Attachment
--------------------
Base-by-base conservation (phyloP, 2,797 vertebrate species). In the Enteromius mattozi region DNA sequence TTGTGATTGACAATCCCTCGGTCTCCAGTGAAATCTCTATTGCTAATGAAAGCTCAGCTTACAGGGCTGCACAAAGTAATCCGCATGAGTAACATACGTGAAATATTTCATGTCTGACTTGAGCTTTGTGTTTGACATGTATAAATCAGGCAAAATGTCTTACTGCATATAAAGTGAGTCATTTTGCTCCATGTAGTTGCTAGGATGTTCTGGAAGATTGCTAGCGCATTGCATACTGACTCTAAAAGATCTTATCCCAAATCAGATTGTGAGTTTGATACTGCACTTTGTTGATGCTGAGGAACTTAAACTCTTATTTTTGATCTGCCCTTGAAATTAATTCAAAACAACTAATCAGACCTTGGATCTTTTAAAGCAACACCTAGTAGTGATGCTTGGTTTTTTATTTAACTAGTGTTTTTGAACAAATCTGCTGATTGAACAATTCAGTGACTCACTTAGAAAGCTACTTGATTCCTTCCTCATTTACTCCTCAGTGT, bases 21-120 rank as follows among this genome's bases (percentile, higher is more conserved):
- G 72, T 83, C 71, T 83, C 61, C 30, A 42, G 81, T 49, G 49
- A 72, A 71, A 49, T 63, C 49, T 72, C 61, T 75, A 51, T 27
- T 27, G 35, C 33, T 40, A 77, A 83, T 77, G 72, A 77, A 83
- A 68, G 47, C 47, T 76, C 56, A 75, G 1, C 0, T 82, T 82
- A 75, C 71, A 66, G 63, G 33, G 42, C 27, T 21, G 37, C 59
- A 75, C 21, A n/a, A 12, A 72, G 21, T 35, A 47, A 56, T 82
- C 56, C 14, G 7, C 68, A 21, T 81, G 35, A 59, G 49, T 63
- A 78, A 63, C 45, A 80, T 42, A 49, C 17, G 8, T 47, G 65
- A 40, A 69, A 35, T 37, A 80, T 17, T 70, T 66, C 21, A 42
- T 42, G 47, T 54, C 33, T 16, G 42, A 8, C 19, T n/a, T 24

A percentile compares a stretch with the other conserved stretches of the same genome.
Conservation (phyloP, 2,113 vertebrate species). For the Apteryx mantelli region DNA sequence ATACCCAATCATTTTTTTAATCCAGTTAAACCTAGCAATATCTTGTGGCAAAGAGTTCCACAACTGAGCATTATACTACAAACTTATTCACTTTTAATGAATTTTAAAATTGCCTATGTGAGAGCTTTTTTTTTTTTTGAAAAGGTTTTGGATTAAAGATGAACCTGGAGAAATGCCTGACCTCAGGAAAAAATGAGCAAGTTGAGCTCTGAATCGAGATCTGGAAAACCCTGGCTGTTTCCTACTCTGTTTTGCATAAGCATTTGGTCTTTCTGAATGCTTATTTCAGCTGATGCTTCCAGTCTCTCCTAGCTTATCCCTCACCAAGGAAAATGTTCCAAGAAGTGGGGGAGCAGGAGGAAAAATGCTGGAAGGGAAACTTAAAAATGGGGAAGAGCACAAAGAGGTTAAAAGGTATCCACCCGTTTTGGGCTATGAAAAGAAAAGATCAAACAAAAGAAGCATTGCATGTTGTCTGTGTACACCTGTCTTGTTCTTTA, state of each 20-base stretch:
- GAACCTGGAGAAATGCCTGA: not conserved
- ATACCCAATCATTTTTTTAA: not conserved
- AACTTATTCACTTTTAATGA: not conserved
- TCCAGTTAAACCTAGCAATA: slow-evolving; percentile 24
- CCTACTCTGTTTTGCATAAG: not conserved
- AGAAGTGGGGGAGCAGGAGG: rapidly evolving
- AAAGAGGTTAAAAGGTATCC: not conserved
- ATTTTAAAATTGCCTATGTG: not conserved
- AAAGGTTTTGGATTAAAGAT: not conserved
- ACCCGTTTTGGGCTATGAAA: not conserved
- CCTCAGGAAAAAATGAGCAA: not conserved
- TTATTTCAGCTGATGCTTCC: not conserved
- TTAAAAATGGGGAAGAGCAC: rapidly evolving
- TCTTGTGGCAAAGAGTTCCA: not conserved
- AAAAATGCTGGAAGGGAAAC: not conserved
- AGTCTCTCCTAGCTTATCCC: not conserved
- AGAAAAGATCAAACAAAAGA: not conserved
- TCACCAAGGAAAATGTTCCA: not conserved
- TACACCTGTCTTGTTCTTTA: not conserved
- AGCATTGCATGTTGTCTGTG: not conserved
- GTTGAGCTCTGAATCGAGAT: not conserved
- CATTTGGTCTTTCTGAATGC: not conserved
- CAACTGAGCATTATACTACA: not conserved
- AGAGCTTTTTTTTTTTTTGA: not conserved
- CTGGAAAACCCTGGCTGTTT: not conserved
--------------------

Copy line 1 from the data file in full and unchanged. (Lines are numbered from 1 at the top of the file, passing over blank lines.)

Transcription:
Base-by-base conservation (phyloP, 2,797 vertebrate species). In the Enteromius mattozi region DNA sequence TTGTGATTGACAATCCCTCGGTCTCCAGTGAAATCTCTATTGCTAATGAAAGCTCAGCTTACAGGGCTGCACAAAGTAATCCGCATGAGTAACATACGTGAAATATTTCATGTCTGACTTGAGCTTTGTGTTTGACATGTATAAATCAGGCAAAATGTCTTACTGCATATAAAGTGAGTCATTTTGCTCCATGTAGTTGCTAGGATGTTCTGGAAGATTGCTAGCGCATTGCATACTGACTCTAAAAGATCTTATCCCAAATCAGATTGTGAGTTTGATACTGCACTTTGTTGATGCTGAGGAACTTAAACTCTTATTTTTGATCTGCCCTTGAAATTAATTCAAAACAACTAATCAGACCTTGGATCTTTTAAAGCAACACCTAGTAGTGATGCTTGGTTTTTTATTTAACTAGTGTTTTTGAACAAATCTGCTGATTGAACAATTCAGTGACTCACTTAGAAAGCTACTTGATTCCTTCCTCATTTACTCCTCAGTGT, bases 21-120 rank as follows among this genome's bases (percentile, higher is more conserved):